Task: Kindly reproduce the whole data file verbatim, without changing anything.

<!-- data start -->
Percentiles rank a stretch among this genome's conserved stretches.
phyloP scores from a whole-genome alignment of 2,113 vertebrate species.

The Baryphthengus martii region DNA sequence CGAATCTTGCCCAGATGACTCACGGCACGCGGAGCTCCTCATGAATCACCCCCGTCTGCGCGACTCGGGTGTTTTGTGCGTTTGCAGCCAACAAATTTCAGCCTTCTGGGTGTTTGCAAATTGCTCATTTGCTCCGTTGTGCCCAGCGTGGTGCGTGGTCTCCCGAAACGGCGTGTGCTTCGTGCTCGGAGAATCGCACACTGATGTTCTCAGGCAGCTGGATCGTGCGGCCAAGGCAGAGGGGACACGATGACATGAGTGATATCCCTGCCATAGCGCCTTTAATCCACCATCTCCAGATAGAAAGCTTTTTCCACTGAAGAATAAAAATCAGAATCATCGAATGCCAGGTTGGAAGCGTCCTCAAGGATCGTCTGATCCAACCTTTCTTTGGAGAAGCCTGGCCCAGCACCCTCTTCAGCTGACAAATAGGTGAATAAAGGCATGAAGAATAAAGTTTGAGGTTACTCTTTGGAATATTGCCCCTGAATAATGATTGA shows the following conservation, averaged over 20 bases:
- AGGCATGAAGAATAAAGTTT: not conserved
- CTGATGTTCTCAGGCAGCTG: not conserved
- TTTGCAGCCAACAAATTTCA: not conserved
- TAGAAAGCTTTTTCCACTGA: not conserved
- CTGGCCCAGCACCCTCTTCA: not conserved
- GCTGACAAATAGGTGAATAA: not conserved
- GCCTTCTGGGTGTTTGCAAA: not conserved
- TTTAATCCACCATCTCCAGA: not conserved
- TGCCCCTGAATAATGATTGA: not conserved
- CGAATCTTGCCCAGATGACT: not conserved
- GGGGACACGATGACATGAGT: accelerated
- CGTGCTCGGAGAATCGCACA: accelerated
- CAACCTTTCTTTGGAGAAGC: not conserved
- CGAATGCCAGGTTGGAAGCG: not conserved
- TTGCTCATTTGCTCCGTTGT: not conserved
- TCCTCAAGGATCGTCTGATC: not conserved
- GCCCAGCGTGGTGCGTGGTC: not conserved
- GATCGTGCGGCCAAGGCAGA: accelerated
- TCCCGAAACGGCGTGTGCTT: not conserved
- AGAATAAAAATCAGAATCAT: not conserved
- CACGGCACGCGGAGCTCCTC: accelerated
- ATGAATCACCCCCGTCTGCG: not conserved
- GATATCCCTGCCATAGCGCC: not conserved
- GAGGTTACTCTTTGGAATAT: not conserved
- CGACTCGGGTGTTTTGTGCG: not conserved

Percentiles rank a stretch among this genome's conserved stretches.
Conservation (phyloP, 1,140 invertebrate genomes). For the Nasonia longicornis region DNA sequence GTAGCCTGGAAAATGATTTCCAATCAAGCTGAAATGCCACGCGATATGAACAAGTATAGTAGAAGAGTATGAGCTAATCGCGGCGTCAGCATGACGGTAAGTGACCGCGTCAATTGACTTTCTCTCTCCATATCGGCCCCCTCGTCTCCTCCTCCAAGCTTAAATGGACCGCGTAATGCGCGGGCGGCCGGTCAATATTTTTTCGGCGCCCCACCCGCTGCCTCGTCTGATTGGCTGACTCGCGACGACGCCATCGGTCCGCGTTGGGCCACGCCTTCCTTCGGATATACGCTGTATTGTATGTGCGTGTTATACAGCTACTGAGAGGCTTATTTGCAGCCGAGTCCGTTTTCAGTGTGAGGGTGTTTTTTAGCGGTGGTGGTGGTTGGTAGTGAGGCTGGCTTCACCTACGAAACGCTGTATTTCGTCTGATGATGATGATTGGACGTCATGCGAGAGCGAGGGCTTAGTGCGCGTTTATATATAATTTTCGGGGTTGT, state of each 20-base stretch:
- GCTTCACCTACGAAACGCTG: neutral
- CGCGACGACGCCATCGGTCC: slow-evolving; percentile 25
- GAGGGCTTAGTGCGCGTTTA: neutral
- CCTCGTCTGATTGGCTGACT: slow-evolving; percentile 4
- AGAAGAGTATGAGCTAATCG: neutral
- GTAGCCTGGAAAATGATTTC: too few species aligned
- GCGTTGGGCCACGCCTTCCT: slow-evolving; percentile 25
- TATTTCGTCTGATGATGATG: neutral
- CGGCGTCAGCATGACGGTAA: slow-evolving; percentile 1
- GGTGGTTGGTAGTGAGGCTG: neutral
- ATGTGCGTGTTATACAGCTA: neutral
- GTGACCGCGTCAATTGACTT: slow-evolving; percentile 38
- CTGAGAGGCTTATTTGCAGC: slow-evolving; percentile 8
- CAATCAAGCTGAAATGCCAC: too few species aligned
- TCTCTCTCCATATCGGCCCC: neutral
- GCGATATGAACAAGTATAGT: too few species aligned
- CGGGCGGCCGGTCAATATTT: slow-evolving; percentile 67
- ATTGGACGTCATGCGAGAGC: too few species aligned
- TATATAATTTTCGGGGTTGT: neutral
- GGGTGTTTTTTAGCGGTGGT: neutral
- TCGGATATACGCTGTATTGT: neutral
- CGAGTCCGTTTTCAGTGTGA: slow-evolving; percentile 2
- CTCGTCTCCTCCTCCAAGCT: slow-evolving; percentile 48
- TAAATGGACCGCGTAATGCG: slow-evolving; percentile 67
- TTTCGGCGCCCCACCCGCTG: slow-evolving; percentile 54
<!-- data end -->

Percentiles rank a stretch among this genome's conserved stretches.
phyloP scores from a whole-genome alignment of 2,113 vertebrate species.

The Baryphthengus martii region DNA sequence CGAATCTTGCCCAGATGACTCACGGCACGCGGAGCTCCTCATGAATCACCCCCGTCTGCGCGACTCGGGTGTTTTGTGCGTTTGCAGCCAACAAATTTCAGCCTTCTGGGTGTTTGCAAATTGCTCATTTGCTCCGTTGTGCCCAGCGTGGTGCGTGGTCTCCCGAAACGGCGTGTGCTTCGTGCTCGGAGAATCGCACACTGATGTTCTCAGGCAGCTGGATCGTGCGGCCAAGGCAGAGGGGACACGATGACATGAGTGATATCCCTGCCATAGCGCCTTTAATCCACCATCTCCAGATAGAAAGCTTTTTCCACTGAAGAATAAAAATCAGAATCATCGAATGCCAGGTTGGAAGCGTCCTCAAGGATCGTCTGATCCAACCTTTCTTTGGAGAAGCCTGGCCCAGCACCCTCTTCAGCTGACAAATAGGTGAATAAAGGCATGAAGAATAAAGTTTGAGGTTACTCTTTGGAATATTGCCCCTGAATAATGATTGA shows the following conservation, averaged over 20 bases:
- AGGCATGAAGAATAAAGTTT: not conserved
- CTGATGTTCTCAGGCAGCTG: not conserved
- TTTGCAGCCAACAAATTTCA: not conserved
- TAGAAAGCTTTTTCCACTGA: not conserved
- CTGGCCCAGCACCCTCTTCA: not conserved
- GCTGACAAATAGGTGAATAA: not conserved
- GCCTTCTGGGTGTTTGCAAA: not conserved
- TTTAATCCACCATCTCCAGA: not conserved
- TGCCCCTGAATAATGATTGA: not conserved
- CGAATCTTGCCCAGATGACT: not conserved
- GGGGACACGATGACATGAGT: accelerated
- CGTGCTCGGAGAATCGCACA: accelerated
- CAACCTTTCTTTGGAGAAGC: not conserved
- CGAATGCCAGGTTGGAAGCG: not conserved
- TTGCTCATTTGCTCCGTTGT: not conserved
- TCCTCAAGGATCGTCTGATC: not conserved
- GCCCAGCGTGGTGCGTGGTC: not conserved
- GATCGTGCGGCCAAGGCAGA: accelerated
- TCCCGAAACGGCGTGTGCTT: not conserved
- AGAATAAAAATCAGAATCAT: not conserved
- CACGGCACGCGGAGCTCCTC: accelerated
- ATGAATCACCCCCGTCTGCG: not conserved
- GATATCCCTGCCATAGCGCC: not conserved
- GAGGTTACTCTTTGGAATAT: not conserved
- CGACTCGGGTGTTTTGTGCG: not conserved

Percentiles rank a stretch among this genome's conserved stretches.
Conservation (phyloP, 1,140 invertebrate genomes). For the Nasonia longicornis region DNA sequence GTAGCCTGGAAAATGATTTCCAATCAAGCTGAAATGCCACGCGATATGAACAAGTATAGTAGAAGAGTATGAGCTAATCGCGGCGTCAGCATGACGGTAAGTGACCGCGTCAATTGACTTTCTCTCTCCATATCGGCCCCCTCGTCTCCTCCTCCAAGCTTAAATGGACCGCGTAATGCGCGGGCGGCCGGTCAATATTTTTTCGGCGCCCCACCCGCTGCCTCGTCTGATTGGCTGACTCGCGACGACGCCATCGGTCCGCGTTGGGCCACGCCTTCCTTCGGATATACGCTGTATTGTATGTGCGTGTTATACAGCTACTGAGAGGCTTATTTGCAGCCGAGTCCGTTTTCAGTGTGAGGGTGTTTTTTAGCGGTGGTGGTGGTTGGTAGTGAGGCTGGCTTCACCTACGAAACGCTGTATTTCGTCTGATGATGATGATTGGACGTCATGCGAGAGCGAGGGCTTAGTGCGCGTTTATATATAATTTTCGGGGTTGT, state of each 20-base stretch:
- GCTTCACCTACGAAACGCTG: neutral
- CGCGACGACGCCATCGGTCC: slow-evolving; percentile 25
- GAGGGCTTAGTGCGCGTTTA: neutral
- CCTCGTCTGATTGGCTGACT: slow-evolving; percentile 4
- AGAAGAGTATGAGCTAATCG: neutral
- GTAGCCTGGAAAATGATTTC: too few species aligned
- GCGTTGGGCCACGCCTTCCT: slow-evolving; percentile 25
- TATTTCGTCTGATGATGATG: neutral
- CGGCGTCAGCATGACGGTAA: slow-evolving; percentile 1
- GGTGGTTGGTAGTGAGGCTG: neutral
- ATGTGCGTGTTATACAGCTA: neutral
- GTGACCGCGTCAATTGACTT: slow-evolving; percentile 38
- CTGAGAGGCTTATTTGCAGC: slow-evolving; percentile 8
- CAATCAAGCTGAAATGCCAC: too few species aligned
- TCTCTCTCCATATCGGCCCC: neutral
- GCGATATGAACAAGTATAGT: too few species aligned
- CGGGCGGCCGGTCAATATTT: slow-evolving; percentile 67
- ATTGGACGTCATGCGAGAGC: too few species aligned
- TATATAATTTTCGGGGTTGT: neutral
- GGGTGTTTTTTAGCGGTGGT: neutral
- TCGGATATACGCTGTATTGT: neutral
- CGAGTCCGTTTTCAGTGTGA: slow-evolving; percentile 2
- CTCGTCTCCTCCTCCAAGCT: slow-evolving; percentile 48
- TAAATGGACCGCGTAATGCG: slow-evolving; percentile 67
- TTTCGGCGCCCCACCCGCTG: slow-evolving; percentile 54